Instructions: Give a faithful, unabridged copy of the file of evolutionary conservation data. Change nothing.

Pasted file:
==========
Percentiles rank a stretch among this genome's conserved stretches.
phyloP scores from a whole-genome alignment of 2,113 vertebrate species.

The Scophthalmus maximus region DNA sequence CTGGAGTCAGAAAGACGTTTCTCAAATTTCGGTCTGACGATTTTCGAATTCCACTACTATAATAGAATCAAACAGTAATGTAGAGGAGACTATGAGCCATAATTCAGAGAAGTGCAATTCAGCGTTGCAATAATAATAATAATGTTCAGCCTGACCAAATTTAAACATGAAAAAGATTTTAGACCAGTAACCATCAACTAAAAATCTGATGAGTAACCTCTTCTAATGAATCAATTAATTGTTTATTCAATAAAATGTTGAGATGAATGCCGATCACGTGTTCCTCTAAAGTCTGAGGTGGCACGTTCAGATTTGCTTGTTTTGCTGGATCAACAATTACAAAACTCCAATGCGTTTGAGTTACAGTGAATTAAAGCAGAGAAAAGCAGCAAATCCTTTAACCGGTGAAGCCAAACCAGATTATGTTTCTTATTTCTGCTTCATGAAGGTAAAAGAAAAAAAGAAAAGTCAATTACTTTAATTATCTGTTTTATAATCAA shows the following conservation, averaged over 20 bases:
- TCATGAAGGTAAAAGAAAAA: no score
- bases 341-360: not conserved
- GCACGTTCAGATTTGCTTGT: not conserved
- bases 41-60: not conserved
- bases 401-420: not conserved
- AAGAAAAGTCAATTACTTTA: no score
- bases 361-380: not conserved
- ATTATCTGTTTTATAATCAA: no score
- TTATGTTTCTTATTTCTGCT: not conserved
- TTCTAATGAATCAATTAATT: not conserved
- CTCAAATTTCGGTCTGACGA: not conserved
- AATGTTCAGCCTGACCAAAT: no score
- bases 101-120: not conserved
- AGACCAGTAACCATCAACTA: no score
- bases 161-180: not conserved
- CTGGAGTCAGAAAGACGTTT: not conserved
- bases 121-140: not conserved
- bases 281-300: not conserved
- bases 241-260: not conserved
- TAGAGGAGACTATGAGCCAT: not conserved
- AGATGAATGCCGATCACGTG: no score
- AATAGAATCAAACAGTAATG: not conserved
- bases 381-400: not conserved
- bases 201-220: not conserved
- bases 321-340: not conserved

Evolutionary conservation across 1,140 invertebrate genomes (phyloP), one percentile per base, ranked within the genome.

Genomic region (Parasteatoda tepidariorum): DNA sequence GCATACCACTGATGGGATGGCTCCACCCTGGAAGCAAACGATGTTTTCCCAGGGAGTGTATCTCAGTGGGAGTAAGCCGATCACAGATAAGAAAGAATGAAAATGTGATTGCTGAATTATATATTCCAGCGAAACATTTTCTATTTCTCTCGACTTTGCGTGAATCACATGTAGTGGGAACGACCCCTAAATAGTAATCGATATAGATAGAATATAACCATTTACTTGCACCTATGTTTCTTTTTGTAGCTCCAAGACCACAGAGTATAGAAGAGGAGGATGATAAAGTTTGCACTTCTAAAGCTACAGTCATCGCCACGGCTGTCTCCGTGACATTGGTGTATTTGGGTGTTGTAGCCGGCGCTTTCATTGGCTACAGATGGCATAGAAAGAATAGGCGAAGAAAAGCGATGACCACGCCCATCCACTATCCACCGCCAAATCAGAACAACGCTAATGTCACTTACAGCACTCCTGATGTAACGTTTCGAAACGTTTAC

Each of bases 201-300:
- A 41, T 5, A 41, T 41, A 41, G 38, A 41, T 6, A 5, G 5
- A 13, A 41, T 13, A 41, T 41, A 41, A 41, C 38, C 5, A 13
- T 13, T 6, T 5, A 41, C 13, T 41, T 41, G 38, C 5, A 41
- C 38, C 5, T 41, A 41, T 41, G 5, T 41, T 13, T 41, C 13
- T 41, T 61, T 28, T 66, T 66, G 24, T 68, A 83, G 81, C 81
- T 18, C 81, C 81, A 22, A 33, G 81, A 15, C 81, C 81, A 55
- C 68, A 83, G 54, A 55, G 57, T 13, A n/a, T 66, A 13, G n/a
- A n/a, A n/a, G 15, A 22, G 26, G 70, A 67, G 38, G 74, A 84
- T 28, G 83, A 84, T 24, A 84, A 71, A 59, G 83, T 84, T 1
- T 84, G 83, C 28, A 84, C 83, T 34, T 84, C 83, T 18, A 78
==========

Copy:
Percentiles rank a stretch among this genome's conserved stretches.
phyloP scores from a whole-genome alignment of 2,113 vertebrate species.

The Scophthalmus maximus region DNA sequence CTGGAGTCAGAAAGACGTTTCTCAAATTTCGGTCTGACGATTTTCGAATTCCACTACTATAATAGAATCAAACAGTAATGTAGAGGAGACTATGAGCCATAATTCAGAGAAGTGCAATTCAGCGTTGCAATAATAATAATAATGTTCAGCCTGACCAAATTTAAACATGAAAAAGATTTTAGACCAGTAACCATCAACTAAAAATCTGATGAGTAACCTCTTCTAATGAATCAATTAATTGTTTATTCAATAAAATGTTGAGATGAATGCCGATCACGTGTTCCTCTAAAGTCTGAGGTGGCACGTTCAGATTTGCTTGTTTTGCTGGATCAACAATTACAAAACTCCAATGCGTTTGAGTTACAGTGAATTAAAGCAGAGAAAAGCAGCAAATCCTTTAACCGGTGAAGCCAAACCAGATTATGTTTCTTATTTCTGCTTCATGAAGGTAAAAGAAAAAAAGAAAAGTCAATTACTTTAATTATCTGTTTTATAATCAA shows the following conservation, averaged over 20 bases:
- TCATGAAGGTAAAAGAAAAA: no score
- bases 341-360: not conserved
- GCACGTTCAGATTTGCTTGT: not conserved
- bases 41-60: not conserved
- bases 401-420: not conserved
- AAGAAAAGTCAATTACTTTA: no score
- bases 361-380: not conserved
- ATTATCTGTTTTATAATCAA: no score
- TTATGTTTCTTATTTCTGCT: not conserved
- TTCTAATGAATCAATTAATT: not conserved
- CTCAAATTTCGGTCTGACGA: not conserved
- AATGTTCAGCCTGACCAAAT: no score
- bases 101-120: not conserved
- AGACCAGTAACCATCAACTA: no score
- bases 161-180: not conserved
- CTGGAGTCAGAAAGACGTTT: not conserved
- bases 121-140: not conserved
- bases 281-300: not conserved
- bases 241-260: not conserved
- TAGAGGAGACTATGAGCCAT: not conserved
- AGATGAATGCCGATCACGTG: no score
- AATAGAATCAAACAGTAATG: not conserved
- bases 381-400: not conserved
- bases 201-220: not conserved
- bases 321-340: not conserved

Evolutionary conservation across 1,140 invertebrate genomes (phyloP), one percentile per base, ranked within the genome.

Genomic region (Parasteatoda tepidariorum): DNA sequence GCATACCACTGATGGGATGGCTCCACCCTGGAAGCAAACGATGTTTTCCCAGGGAGTGTATCTCAGTGGGAGTAAGCCGATCACAGATAAGAAAGAATGAAAATGTGATTGCTGAATTATATATTCCAGCGAAACATTTTCTATTTCTCTCGACTTTGCGTGAATCACATGTAGTGGGAACGACCCCTAAATAGTAATCGATATAGATAGAATATAACCATTTACTTGCACCTATGTTTCTTTTTGTAGCTCCAAGACCACAGAGTATAGAAGAGGAGGATGATAAAGTTTGCACTTCTAAAGCTACAGTCATCGCCACGGCTGTCTCCGTGACATTGGTGTATTTGGGTGTTGTAGCCGGCGCTTTCATTGGCTACAGATGGCATAGAAAGAATAGGCGAAGAAAAGCGATGACCACGCCCATCCACTATCCACCGCCAAATCAGAACAACGCTAATGTCACTTACAGCACTCCTGATGTAACGTTTCGAAACGTTTAC

Each of bases 201-300:
- A 41, T 5, A 41, T 41, A 41, G 38, A 41, T 6, A 5, G 5
- A 13, A 41, T 13, A 41, T 41, A 41, A 41, C 38, C 5, A 13
- T 13, T 6, T 5, A 41, C 13, T 41, T 41, G 38, C 5, A 41
- C 38, C 5, T 41, A 41, T 41, G 5, T 41, T 13, T 41, C 13
- T 41, T 61, T 28, T 66, T 66, G 24, T 68, A 83, G 81, C 81
- T 18, C 81, C 81, A 22, A 33, G 81, A 15, C 81, C 81, A 55
- C 68, A 83, G 54, A 55, G 57, T 13, A n/a, T 66, A 13, G n/a
- A n/a, A n/a, G 15, A 22, G 26, G 70, A 67, G 38, G 74, A 84
- T 28, G 83, A 84, T 24, A 84, A 71, A 59, G 83, T 84, T 1
- T 84, G 83, C 28, A 84, C 83, T 34, T 84, C 83, T 18, A 78